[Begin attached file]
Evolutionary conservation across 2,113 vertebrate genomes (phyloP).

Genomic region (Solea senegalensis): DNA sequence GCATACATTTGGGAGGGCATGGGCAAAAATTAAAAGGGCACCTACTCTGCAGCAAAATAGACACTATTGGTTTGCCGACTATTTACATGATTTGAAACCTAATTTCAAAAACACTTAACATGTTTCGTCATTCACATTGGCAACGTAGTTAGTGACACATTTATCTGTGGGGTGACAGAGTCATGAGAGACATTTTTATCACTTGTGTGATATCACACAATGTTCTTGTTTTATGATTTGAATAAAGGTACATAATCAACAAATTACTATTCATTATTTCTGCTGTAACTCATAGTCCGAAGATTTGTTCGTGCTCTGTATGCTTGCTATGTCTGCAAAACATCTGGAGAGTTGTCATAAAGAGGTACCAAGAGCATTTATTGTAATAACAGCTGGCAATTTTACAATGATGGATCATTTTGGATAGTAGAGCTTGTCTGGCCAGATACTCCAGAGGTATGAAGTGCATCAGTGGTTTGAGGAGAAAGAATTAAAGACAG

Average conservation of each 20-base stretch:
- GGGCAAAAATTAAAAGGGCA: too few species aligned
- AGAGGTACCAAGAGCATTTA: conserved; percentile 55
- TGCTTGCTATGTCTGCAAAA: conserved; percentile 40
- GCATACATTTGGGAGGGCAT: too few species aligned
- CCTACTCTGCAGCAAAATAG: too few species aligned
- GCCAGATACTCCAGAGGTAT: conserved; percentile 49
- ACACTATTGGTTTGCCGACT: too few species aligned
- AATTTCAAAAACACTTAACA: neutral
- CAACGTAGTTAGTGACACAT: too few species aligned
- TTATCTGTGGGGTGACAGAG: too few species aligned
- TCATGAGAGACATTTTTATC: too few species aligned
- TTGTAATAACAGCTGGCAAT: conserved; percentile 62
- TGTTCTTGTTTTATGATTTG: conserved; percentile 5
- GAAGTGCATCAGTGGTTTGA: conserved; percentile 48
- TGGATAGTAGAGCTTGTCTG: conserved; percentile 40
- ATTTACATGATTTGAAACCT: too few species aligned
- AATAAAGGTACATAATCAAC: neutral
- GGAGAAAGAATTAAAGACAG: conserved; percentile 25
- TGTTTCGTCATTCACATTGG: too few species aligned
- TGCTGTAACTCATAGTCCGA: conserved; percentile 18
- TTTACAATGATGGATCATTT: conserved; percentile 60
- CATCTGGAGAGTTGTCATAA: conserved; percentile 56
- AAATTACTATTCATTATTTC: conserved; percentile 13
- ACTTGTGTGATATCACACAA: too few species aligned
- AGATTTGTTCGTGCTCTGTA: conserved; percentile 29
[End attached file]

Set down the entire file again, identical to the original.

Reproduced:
Evolutionary conservation across 2,113 vertebrate genomes (phyloP).

Genomic region (Solea senegalensis): DNA sequence GCATACATTTGGGAGGGCATGGGCAAAAATTAAAAGGGCACCTACTCTGCAGCAAAATAGACACTATTGGTTTGCCGACTATTTACATGATTTGAAACCTAATTTCAAAAACACTTAACATGTTTCGTCATTCACATTGGCAACGTAGTTAGTGACACATTTATCTGTGGGGTGACAGAGTCATGAGAGACATTTTTATCACTTGTGTGATATCACACAATGTTCTTGTTTTATGATTTGAATAAAGGTACATAATCAACAAATTACTATTCATTATTTCTGCTGTAACTCATAGTCCGAAGATTTGTTCGTGCTCTGTATGCTTGCTATGTCTGCAAAACATCTGGAGAGTTGTCATAAAGAGGTACCAAGAGCATTTATTGTAATAACAGCTGGCAATTTTACAATGATGGATCATTTTGGATAGTAGAGCTTGTCTGGCCAGATACTCCAGAGGTATGAAGTGCATCAGTGGTTTGAGGAGAAAGAATTAAAGACAG

Average conservation of each 20-base stretch:
- GGGCAAAAATTAAAAGGGCA: too few species aligned
- AGAGGTACCAAGAGCATTTA: conserved; percentile 55
- TGCTTGCTATGTCTGCAAAA: conserved; percentile 40
- GCATACATTTGGGAGGGCAT: too few species aligned
- CCTACTCTGCAGCAAAATAG: too few species aligned
- GCCAGATACTCCAGAGGTAT: conserved; percentile 49
- ACACTATTGGTTTGCCGACT: too few species aligned
- AATTTCAAAAACACTTAACA: neutral
- CAACGTAGTTAGTGACACAT: too few species aligned
- TTATCTGTGGGGTGACAGAG: too few species aligned
- TCATGAGAGACATTTTTATC: too few species aligned
- TTGTAATAACAGCTGGCAAT: conserved; percentile 62
- TGTTCTTGTTTTATGATTTG: conserved; percentile 5
- GAAGTGCATCAGTGGTTTGA: conserved; percentile 48
- TGGATAGTAGAGCTTGTCTG: conserved; percentile 40
- ATTTACATGATTTGAAACCT: too few species aligned
- AATAAAGGTACATAATCAAC: neutral
- GGAGAAAGAATTAAAGACAG: conserved; percentile 25
- TGTTTCGTCATTCACATTGG: too few species aligned
- TGCTGTAACTCATAGTCCGA: conserved; percentile 18
- TTTACAATGATGGATCATTT: conserved; percentile 60
- CATCTGGAGAGTTGTCATAA: conserved; percentile 56
- AAATTACTATTCATTATTTC: conserved; percentile 13
- ACTTGTGTGATATCACACAA: too few species aligned
- AGATTTGTTCGTGCTCTGTA: conserved; percentile 29